America is often cited as the land of opportunity and in the 1920s the biggest opportunity for criminality and profit was the inordinately badly thought-out prohibition of alcohol. With high public demand the revenues from illegal booze easily dwarfed incomes from more traditional mafia enterprises, but these were integrated into the illegal alcohol business. Consolidation of control of supply in various cities led to some smaller groups paying “protection” to larger, more powerful, mafia groups.
Control of the bootlegging business led to conflict between ethnic based gangs from the Italian, Irish and Jewish communities, the St. Valentine’s Day massacre of the North Side Gang perhaps the most well known of the many instances of infighting between these groups. The end of prohibition in 1933 changed the landscape with the more forward thinking groups developing other criminal revenue streams through involvement with unions, construction, sanitation plus the evolution of drug trafficking and the more legitimate casino strategy.
The Commission Is Created
The establishment of “The Commission”, a sort of council of mafia bosses, facilitated a decrease in infighting and allowed a younger generation to come to the fore who were more willing to work with other groups rather than conflict with them. This allowed a diversification in activity that included control of labor unions, loan sharking, extortion and the ubiquitous protection rackets, without the costly confrontations. One of these areas of expansion was the casino business, mostly because Las Vegas was deemed as a open city in which any of the commissions groups could operate.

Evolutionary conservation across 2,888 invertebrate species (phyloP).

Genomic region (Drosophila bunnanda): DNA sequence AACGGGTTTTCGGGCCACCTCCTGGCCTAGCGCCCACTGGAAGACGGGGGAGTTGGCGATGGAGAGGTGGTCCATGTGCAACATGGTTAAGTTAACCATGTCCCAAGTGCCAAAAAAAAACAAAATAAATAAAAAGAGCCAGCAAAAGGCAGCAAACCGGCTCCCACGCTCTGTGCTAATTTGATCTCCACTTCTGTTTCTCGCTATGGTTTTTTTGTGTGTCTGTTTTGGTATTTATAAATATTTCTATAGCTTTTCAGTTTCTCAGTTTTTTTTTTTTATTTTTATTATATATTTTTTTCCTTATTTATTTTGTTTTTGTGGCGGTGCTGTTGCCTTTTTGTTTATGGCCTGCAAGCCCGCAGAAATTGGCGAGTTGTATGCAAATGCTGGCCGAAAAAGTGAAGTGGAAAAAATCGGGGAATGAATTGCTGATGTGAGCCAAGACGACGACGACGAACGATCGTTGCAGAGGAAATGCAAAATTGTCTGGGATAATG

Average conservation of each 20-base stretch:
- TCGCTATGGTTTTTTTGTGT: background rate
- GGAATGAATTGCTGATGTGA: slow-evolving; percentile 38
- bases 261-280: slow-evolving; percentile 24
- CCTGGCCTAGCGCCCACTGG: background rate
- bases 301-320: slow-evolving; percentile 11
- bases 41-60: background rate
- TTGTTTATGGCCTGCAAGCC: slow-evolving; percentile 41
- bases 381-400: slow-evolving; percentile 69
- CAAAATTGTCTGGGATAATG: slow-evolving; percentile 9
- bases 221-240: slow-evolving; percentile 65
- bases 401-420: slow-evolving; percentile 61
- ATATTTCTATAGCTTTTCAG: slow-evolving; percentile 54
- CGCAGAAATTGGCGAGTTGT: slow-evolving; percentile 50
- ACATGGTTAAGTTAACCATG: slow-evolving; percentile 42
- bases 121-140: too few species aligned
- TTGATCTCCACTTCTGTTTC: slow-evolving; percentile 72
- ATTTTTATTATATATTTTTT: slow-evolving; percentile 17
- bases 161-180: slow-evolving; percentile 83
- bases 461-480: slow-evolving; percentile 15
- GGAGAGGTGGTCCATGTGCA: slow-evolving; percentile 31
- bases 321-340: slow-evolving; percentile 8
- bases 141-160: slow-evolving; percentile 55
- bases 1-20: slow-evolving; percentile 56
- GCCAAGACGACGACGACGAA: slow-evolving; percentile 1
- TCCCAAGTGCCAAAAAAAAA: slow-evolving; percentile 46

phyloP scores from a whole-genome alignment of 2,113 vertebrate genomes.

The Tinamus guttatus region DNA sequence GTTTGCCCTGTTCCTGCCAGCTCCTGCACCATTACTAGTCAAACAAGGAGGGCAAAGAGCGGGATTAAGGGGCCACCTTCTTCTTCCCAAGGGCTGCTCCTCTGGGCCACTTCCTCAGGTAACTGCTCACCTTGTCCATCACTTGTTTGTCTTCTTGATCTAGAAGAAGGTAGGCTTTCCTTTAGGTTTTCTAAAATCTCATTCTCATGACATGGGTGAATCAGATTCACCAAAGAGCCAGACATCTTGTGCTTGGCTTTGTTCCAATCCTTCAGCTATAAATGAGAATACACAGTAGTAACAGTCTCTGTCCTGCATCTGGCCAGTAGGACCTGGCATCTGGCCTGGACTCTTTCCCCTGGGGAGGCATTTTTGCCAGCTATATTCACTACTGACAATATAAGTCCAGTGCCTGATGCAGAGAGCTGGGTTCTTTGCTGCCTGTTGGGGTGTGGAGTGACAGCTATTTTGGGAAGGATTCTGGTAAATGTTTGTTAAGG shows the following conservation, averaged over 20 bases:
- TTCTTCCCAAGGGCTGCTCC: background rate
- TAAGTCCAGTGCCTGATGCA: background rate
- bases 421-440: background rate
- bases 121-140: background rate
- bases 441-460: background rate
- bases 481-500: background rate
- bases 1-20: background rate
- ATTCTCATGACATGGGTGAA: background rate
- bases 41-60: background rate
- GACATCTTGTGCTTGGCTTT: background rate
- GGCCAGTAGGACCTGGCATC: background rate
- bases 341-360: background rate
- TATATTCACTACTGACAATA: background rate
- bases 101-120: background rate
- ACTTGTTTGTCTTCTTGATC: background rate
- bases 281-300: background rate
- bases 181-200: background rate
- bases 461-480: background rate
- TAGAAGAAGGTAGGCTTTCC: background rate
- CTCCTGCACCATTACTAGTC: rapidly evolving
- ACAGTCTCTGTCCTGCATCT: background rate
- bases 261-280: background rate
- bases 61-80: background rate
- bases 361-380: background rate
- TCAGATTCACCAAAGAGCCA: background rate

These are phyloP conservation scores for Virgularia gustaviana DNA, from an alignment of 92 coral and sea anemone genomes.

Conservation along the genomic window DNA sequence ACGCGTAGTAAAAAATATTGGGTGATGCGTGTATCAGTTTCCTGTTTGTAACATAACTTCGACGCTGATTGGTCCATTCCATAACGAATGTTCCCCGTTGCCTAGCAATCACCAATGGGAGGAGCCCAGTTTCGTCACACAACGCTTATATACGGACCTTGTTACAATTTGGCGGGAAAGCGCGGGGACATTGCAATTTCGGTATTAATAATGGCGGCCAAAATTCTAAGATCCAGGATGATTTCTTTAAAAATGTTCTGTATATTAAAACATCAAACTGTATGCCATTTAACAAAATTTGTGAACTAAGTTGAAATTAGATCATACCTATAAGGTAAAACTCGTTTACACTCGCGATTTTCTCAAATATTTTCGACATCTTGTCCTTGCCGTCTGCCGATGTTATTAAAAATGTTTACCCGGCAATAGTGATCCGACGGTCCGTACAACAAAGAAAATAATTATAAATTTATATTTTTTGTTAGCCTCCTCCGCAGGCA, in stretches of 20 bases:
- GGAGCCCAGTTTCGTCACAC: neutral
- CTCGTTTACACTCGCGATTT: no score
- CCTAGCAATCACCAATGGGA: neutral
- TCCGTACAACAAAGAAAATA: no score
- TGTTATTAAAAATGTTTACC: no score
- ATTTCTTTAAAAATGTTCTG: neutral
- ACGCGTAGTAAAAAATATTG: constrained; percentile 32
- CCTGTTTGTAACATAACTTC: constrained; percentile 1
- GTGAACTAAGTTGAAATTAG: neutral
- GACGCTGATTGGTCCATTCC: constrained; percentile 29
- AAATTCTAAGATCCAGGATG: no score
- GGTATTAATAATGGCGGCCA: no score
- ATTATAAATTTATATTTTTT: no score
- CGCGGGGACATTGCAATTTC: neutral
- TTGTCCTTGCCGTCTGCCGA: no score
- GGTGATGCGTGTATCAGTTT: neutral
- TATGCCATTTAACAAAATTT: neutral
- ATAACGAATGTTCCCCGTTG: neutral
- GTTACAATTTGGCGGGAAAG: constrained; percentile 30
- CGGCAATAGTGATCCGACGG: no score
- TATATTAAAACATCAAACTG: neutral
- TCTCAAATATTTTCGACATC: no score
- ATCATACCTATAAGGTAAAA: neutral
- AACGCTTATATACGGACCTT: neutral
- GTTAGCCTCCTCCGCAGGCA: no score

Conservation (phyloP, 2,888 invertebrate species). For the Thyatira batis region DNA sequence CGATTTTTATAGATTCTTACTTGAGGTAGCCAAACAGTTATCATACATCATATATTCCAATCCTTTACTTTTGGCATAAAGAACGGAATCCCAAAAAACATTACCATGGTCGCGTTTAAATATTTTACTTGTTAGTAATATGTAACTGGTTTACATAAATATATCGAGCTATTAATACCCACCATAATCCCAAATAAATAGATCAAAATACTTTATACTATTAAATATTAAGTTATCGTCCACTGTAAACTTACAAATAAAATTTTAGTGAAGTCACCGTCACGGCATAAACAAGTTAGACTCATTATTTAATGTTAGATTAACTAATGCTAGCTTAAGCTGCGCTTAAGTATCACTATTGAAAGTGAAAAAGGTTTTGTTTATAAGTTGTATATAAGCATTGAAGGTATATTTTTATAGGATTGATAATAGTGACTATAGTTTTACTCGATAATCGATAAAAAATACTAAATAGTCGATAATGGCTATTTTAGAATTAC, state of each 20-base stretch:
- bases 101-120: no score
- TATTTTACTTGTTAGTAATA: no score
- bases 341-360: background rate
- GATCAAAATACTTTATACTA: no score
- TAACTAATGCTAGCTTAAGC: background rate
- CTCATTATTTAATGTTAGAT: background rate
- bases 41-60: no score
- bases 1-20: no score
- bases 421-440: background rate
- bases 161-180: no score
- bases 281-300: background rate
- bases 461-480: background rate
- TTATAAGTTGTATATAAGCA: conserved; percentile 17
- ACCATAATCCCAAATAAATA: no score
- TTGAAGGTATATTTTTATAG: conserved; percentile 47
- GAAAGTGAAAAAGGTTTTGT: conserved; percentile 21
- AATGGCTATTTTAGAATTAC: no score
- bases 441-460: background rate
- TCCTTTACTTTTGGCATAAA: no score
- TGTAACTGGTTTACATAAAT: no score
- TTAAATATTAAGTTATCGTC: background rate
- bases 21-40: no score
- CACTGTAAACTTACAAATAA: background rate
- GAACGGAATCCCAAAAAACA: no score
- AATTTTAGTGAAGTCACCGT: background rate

The mafia had begun its involvement with casinos in the heyday of Cuba, prior to the revolution, and the experience led to them taking out loans from the unions they controlled to build casinos on the Las Vegas strip. With so much money passing through and the ability to skim it off the top before it was recorded made it a veritable money farm. Bugsy Siegel who had impeccable casino table manners and massive mob connections opened the Flamingo Hotel and Casino in 1946 and it eventually proved profitable.
Mafia involvement in the casino business grew considerably behind a facade of legitimacy lent by front men who had no criminal involvement and some say it still exists in some shape or form today, although the mafia as a whole has had to adjust to some harsh realities. The turncoats that went to the FBI and the eventual establishment of the RICO act, which punished anyone found guilty of acts performed as part of an ongoing criminal organization with 20 years in prison, did huge damage to the organization.
There is some debate about how influential the mafia still is within the US. With the decline of union influence and rise of other criminal entities, particularly in the field of drug trafficking, some say the day of the mafia is done. Others point out that in today’s corporate America the nature of organized crime has merely shifted from the crime families of old to the influential rich and their control of business, politics, and the media that echos the protection rackets and extortion of the Sicilian immigrants a century before.